Troubled US carmaker Chrysler has asked for another $5bn (£3.5bn) from the US government, saying it plans to axe 3,000 jobs and cut three car models.
The moves form part of its restructuring plan submitted to the Treasury Department on Tuesday.
Meanwhile General Motors has said it would try to borrow up to $16.6bn more from the government, on top of the $13.4bn it has already received.
Its plan includes cutting 47,000 jobs and closing five more US factories.
GM says that it could be in profit within two years and fully repay its loans by 2017.
Angry agency staff have confronted union officials at BMW's Mini Cowley plant in Oxford, after the carmaker confirmed 850 job cuts at the site.
Casual staff, who had been laid off with immediate effect, threw fruit at leaders of the Unite union, claiming they felt betrayed.
Tony Woodley, joint general secretary of Unite, described BMW's treatment of the workers as "disgraceful".
The site will now close for a week, and weekend working has been scrapped.
A BMW spokesperson said weekend workers had effectively been given a week's notice as they would be paid for next weekend as well.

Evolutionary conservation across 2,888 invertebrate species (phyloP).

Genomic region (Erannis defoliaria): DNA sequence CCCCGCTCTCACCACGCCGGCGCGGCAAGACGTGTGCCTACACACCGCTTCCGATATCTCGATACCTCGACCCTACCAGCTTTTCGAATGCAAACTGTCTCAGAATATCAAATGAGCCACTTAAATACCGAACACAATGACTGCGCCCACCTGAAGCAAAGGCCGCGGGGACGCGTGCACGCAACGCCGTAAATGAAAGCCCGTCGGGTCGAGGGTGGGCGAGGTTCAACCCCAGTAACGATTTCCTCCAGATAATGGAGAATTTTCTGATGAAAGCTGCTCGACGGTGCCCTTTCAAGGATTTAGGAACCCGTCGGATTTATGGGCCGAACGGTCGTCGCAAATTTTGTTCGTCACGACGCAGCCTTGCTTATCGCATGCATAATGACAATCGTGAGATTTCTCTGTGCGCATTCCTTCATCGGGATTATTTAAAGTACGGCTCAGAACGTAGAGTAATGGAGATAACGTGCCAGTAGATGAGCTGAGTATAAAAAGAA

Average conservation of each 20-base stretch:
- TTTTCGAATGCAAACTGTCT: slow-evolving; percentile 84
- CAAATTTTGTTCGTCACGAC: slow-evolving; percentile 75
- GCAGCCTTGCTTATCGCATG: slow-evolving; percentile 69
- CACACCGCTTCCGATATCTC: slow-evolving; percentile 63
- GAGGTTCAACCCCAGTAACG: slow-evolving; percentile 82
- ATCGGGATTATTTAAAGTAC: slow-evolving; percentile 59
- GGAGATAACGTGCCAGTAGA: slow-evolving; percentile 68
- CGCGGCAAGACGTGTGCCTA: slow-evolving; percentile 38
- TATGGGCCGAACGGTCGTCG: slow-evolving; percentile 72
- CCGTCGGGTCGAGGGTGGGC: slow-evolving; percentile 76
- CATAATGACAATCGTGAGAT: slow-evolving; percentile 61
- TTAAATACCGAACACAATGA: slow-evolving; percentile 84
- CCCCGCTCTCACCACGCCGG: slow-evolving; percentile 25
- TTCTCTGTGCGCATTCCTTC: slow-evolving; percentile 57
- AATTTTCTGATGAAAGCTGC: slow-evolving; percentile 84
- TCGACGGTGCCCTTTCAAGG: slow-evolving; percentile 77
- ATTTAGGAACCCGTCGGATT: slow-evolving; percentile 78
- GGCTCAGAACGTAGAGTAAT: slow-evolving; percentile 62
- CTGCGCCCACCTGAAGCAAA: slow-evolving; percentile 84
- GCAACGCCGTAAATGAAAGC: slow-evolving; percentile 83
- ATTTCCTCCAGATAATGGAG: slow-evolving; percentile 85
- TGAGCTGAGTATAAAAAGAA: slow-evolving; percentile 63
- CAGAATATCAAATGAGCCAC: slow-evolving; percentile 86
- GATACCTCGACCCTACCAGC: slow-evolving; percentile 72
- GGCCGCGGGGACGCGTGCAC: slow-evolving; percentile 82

The carmaker also said it had identified 150 surplus workers at its Mini plant in Swindon.
Engineering group GKN has confirmed that it is cutting 564 jobs in the UK.
The company said the cuts will be made at its plants in Birmingham, Walsall and Telford, and at its aerospace division sites in Burnley and Luton.
GKN supplies carmakers including Ford. The losses are part of a restructuring package, announced in January.
At the time GKN said it had cut 2,800 jobs globally since October and may have to shed more because of the slump in the global car industry.